As Vice President Joe Biden mulls a presidential run, he is legally allowed to discuss the 2016 campaign with Sen. Elizabeth Warren (as he did on Saturday) and speak with potential donors (as he’s planning to do after Labor Day).
He’s even allowed to “test the waters” by making a visit to the early nominating states of Iowa or New Hampshire.
But here’s what Biden can’t do right now: actually pay the tens of thousands – or even hundreds of thousands – of dollars it costs for a sitting vice president to travel to places like Manchester, N.H., or Cedar Rapids, Iowa.
The reason? He doesn’t appear to have a fundraising vehicle – either a campaign account, Super PAC, leadership PAC, or his own personal wealth – to pay for it. And without one, he’s running out of options to do more.
“To test the waters, the first thing you have to do is raise the money,” says Larry Noble, the senior counsel at the Campaign Legal Center and former general counsel at the Federal Election Commission.
Under election campaign law, prospective presidential candidates can test the waters (travel, make phone calls, conduct polls) to determine a campaign’s viability – without reporting it publicly. The theory behind “testing the waters,” according to Noble, was to allow politicians to explore the possibility of a presidential run without it being known.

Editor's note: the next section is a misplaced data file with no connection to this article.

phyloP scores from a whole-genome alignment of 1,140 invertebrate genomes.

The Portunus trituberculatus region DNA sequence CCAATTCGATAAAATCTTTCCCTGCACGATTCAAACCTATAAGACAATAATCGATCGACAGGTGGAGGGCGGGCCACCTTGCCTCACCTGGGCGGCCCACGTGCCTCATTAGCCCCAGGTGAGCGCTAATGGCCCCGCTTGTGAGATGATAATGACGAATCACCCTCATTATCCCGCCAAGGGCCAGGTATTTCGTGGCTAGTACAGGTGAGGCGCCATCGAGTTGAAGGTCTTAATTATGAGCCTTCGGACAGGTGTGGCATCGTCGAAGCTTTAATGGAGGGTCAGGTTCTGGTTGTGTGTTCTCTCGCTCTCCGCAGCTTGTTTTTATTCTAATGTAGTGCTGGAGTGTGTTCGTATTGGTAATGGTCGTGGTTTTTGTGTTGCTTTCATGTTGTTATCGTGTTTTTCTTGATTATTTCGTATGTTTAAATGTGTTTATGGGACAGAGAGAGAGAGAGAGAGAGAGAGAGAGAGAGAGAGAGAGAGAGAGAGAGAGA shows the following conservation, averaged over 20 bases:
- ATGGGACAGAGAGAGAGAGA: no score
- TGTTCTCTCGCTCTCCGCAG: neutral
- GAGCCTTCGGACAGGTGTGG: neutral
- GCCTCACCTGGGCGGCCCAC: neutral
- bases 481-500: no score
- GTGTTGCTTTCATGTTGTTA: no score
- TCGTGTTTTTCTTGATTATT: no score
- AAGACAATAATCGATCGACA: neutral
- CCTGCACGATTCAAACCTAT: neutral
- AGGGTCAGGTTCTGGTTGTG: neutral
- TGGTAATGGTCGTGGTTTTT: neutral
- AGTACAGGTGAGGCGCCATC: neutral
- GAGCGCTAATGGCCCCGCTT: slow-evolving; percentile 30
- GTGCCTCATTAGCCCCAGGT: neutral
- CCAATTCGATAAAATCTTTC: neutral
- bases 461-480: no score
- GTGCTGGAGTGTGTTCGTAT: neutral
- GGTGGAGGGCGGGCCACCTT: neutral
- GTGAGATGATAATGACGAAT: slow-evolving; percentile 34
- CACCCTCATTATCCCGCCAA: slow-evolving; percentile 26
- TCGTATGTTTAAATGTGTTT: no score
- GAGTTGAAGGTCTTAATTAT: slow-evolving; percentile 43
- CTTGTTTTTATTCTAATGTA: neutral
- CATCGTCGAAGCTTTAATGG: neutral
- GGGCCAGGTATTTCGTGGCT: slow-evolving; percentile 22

Indeed, these prospective candidates can raise or spend money during this testing-the-waters phase. But once they begin to actively campaign – either by referring to themselves as candidates, advertising to publicize their intention to campaign, or raising and spending excessive amounts of money – they’re considered candidates under the law.
Yet how the law is written can differ from how it’s enforced, says Noble – just see the 2016 candidates who were raising large sums of money and even referring (accidentally) to themselves as candidates before they announced their presidential bids.
Upcoming dates to keep in mind for Biden
As Biden mulls a White House bid, there are two dates to keep in mind for a potential candidacy:
- Oct: 13: The date of the first Democratic debate
- Dec. 7: The tentative filing deadline for the South Carolina primary (Feb. 27)
The filing deadlines for other early contests – in Iowa and New Hampshire – haven’t been set yet.